The end result that an ideal school aims at is that everyone should get a good education. Education should be an enjoyable thing and every attempt should be made to make it so.
(336 words)

What a good posture should be and how to maintain it

What a good posture should be and how to maintain it

Most people do not pay much attention to their posture, that is, the way in which they hold themselves when standing, sitting or walking. More often than not, they are not aware of their bad posture until they are told about it, or when they have a backache. What are the signs of bad posture? Some obvious ones are rounded shoulders and an abnormally curved back, which are believed to cause headaches and pains in the neck and back. The head juts forward while the chest is sunken, crowding the lungs and even hindering breathing. The abdomen protrudes, putting a strain on the muscles in its front wall. As the body is not properly balanced, its weight is unevenly distributed, thereby exerting strain on the muscles of the legs and feet.
A person with good posture stands properly with his head erect, chest high and abdomen flat. He can maintain this natural position for hours. When he walks, he holds his head high, neck and trunk firm so that his body moves only at the hip and leg joints. His arms swing naturally. When he sits, he does not slump forward. His buttocks are pushed hard against the join between the back of the chair and the seat. For this reason, car seats should not be too low, with only a slightly sloping back. Wearing the diagonal safety belt helps to maintain good sitting posture during driving. This becomes all the more important when going for long distance driving.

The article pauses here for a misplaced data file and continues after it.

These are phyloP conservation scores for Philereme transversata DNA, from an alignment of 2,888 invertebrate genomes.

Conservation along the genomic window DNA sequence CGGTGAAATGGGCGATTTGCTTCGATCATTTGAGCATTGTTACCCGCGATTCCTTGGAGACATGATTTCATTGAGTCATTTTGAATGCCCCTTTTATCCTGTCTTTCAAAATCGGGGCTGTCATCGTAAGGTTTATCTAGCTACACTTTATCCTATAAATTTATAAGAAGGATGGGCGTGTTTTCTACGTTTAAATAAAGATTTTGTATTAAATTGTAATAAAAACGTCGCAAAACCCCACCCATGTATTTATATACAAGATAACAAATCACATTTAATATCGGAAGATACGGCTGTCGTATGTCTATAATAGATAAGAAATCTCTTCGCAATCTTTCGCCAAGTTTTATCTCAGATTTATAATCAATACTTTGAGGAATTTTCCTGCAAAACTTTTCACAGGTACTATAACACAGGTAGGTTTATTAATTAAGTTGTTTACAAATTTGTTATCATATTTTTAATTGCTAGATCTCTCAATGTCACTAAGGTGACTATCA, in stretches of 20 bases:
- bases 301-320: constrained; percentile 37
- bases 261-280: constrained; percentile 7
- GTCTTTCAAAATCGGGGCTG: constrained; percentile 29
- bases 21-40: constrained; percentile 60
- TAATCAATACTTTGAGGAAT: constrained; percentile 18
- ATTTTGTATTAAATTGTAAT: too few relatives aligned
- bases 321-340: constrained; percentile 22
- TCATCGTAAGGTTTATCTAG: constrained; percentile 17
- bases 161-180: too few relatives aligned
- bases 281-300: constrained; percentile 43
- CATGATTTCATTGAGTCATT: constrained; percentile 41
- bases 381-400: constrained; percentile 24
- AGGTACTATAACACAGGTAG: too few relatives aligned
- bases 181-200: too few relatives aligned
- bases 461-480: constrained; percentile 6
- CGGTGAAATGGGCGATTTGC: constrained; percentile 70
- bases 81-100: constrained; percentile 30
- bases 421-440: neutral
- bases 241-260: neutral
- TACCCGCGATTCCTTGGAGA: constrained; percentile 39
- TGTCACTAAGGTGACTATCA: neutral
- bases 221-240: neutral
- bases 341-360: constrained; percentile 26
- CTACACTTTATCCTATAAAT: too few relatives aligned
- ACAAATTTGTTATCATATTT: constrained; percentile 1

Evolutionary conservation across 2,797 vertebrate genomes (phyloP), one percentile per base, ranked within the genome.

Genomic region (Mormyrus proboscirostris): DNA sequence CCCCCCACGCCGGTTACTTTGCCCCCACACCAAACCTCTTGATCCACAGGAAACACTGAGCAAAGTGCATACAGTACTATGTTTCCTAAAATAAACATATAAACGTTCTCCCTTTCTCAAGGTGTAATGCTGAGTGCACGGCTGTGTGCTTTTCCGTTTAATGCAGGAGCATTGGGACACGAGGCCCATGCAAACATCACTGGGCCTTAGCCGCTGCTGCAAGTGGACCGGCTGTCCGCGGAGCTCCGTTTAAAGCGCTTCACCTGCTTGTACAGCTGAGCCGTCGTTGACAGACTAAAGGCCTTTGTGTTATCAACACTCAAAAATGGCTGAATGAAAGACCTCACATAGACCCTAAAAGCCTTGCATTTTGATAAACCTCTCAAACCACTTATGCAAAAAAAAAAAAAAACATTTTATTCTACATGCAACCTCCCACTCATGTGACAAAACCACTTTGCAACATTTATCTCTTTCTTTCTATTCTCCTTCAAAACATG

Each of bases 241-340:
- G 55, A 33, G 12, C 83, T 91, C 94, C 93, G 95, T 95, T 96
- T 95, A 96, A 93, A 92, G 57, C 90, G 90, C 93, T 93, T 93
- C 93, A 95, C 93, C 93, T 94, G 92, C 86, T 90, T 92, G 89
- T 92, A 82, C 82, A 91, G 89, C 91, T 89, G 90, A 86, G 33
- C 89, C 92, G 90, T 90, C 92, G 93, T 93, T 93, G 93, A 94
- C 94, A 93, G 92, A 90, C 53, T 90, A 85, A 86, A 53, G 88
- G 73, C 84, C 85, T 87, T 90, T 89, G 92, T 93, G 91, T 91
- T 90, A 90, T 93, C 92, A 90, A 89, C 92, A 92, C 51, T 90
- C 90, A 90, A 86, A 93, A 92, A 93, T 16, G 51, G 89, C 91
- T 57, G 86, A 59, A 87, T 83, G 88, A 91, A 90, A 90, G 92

Bear in mind that the part of the body which has to bear the maximum strain is the lower part of the spine. When involved in heavy work, one should therefore remember not to exert pressure on the back. He may do so by using as many other muscles as possible. One good example is lifting a fairly heavy flower pot off the ground. It would be bad posture if you stretch out your arms with your spine bent almost double to lift up the object. The strain on the back may cause a bad backache that lasts a few days. The correct way would be to crouch first, and then lift up the object with both your hands, letting the leg muscles do the work. When pushing a big box or heavy object, it is wrong to do so with your back bent and arms stretched. The right way is to have a straight back, arms a little bent with elbows kept back with one of your legs close to the object.
Good posture should be maintained when you are working, whether in the office or at home. This is to prevent minor postural strains while working. For example, tools should be kept in an easily accessible position, so that you do not have to stretch to reach them when you need them. Desks and other working surfaces should neither be too high nor too low. The ideal height would be at elbow level. The height of the chair too should be adjusted according to the height of the person.
People with sedentary work should avoid strenuous exercise that they are unfamiliar with. They can keep in trim by taking some regular indoor or outdoor exercise. In fact, poor posture can often be improved by exercise, which helps to develop muscles, maintaining muscle tone and improving posture. They may do some simple exercises involving straight leg raising, holding the abdominal muscles in and deep breathing. Outdoor exercises like walking, jogging or tennis are suitable too. On the other hand, a total lack of mild exercise may result in the muscles getting weak and soft.